plot(strategy.position_size > 0 ? long_sl_level : na,, style=plot.style_circles, title="Long Stop")
plot(strategy.position_size < 0 ? short_sl_level : na, color=color.maroon, style=plot.style_circles, title="Short Stop")
plot(strategy.position_size > 0 ? long_tp_level : na, color=color.lime, style=plot.style_circles, title="Long TP")
plot(strategy.position_size > 0 ? long_tp2_level : na, color=color.lime, style=plot.style_circles, title="Long TP2")
plot(strategy.position_size < 0 ? short_tp_level : na,, style=plot.style_circles, title="Short TP")
plot(strategy.position_size < 0 ? short_tp2_level : na,, style=plot.style_circles, title="Short TP")

alertcondition(long_condition, title='Go Long')


Before we discuss the workaround, there are a couple of other points worth mentioning.

The first thing you might notice is that the default position size for any trade is set to 2. If you don’t adjust this, your default size would be 1 and we would exit the position as soon as the first take profit is hit. Setting the default to 2 avoids this. Of course, you can still edit your order size as usual in the properties tab if you want to go bigger. 

Next, we need some sort of signal/entry to get us into a position and demonstrate this technique. As such, a simple strategy was used so we do not distract from the main objective of the post. We simply enter long or short anytime price crosses above or below a 200 period moving average. 

Once we have entered a position, we can then attempt to implement the workaround. As you will see, it is actually quite simple! All we need to do is monitor our position size. For example, if we are long and our position size decreases but we are still long after our position size decreased, then we can assume one of the take profits was hit. Similarly, if we are short and our position size increases whilst remaining short, then we again can assume our short take profit was hit.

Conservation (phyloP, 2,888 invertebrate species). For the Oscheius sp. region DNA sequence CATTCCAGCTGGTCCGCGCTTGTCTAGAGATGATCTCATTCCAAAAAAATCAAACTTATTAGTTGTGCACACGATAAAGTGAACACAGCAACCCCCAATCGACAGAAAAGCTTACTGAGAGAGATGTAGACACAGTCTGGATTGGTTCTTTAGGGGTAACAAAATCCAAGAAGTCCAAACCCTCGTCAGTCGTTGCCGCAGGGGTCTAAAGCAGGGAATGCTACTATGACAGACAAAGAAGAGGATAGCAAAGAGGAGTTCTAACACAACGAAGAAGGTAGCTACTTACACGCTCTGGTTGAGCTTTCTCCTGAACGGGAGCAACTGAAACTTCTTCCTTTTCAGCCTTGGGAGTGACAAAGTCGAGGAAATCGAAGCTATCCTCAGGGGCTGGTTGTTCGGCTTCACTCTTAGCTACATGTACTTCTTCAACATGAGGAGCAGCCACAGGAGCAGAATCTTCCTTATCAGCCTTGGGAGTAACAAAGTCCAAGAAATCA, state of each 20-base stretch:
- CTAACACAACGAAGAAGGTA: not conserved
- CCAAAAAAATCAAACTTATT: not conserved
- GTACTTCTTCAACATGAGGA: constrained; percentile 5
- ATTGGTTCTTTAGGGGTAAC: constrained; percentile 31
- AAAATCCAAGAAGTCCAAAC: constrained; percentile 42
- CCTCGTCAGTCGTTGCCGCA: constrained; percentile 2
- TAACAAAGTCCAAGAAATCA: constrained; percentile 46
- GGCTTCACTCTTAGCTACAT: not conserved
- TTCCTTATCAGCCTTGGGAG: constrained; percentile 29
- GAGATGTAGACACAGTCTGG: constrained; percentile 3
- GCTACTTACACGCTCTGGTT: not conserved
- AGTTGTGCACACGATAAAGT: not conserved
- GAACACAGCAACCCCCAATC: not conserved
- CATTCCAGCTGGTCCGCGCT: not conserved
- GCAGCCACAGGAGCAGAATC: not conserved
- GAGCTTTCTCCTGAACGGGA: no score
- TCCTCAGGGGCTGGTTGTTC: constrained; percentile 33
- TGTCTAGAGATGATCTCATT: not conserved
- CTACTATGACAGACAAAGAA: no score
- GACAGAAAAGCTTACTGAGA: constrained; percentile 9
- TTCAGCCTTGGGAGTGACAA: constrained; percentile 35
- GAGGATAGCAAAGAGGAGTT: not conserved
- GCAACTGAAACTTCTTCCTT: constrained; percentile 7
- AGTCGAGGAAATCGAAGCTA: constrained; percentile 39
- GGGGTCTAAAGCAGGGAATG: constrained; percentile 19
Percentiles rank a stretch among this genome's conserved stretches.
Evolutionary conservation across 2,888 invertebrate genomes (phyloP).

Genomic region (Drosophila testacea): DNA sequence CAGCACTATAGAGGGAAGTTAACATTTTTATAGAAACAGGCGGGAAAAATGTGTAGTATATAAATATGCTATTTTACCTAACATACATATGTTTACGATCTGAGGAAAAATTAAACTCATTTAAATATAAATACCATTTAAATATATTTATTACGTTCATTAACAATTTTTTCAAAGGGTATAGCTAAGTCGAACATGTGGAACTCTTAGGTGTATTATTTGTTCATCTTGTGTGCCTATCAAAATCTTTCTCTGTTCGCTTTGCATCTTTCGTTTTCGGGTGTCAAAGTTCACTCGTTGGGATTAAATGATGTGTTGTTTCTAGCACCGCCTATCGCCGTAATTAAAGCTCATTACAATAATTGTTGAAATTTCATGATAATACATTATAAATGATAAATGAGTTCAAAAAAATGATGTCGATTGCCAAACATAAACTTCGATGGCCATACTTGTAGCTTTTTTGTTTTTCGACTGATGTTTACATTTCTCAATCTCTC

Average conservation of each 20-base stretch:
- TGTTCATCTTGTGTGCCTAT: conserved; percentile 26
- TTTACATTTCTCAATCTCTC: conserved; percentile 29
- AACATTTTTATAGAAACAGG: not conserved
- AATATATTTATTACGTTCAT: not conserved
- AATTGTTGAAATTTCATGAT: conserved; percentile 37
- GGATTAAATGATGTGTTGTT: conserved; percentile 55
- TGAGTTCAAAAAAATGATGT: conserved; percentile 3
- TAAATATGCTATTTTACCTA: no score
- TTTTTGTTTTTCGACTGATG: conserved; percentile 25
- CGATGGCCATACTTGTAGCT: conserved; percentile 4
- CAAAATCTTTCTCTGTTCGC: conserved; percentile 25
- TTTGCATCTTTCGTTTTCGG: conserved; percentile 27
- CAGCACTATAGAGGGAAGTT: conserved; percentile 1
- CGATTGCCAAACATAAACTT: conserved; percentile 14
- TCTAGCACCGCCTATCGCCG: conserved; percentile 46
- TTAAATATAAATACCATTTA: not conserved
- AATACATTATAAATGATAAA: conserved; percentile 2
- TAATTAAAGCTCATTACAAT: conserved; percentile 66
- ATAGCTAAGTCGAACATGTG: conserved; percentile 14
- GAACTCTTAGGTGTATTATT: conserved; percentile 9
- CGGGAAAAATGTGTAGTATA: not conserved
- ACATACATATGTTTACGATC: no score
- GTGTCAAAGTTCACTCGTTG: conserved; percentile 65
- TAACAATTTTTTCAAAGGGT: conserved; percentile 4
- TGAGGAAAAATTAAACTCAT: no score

Once our first take profit is hit, we simply move our stop loss to the same level as the strategy.position_avg_price variable. We do this by using a ternary conditional operator

Taking off 50%

So we now know how to detect a take profit. However, that is only part of the battle. We also need to ensure we set up our exit orders correctly. If we don’t do this, we can end up exiting the full position when the first take profit is hit. 

Taking off 50% of our position size can be achieved using the qty_percentargument inside the strategy.exit()function. However, we do need to be a little careful about how we do this. This is because your script will be run once on every bar. Therefore, it means that you can also update the order on every bar. The problem with that is that if you are updating orders to take off 50%, then before your take profit is hit, it will be 50% of the full position. After your take profit is hit, it will actually be 50% of the remaining size and not the original size. This results in insufficient size for the second take profit like so.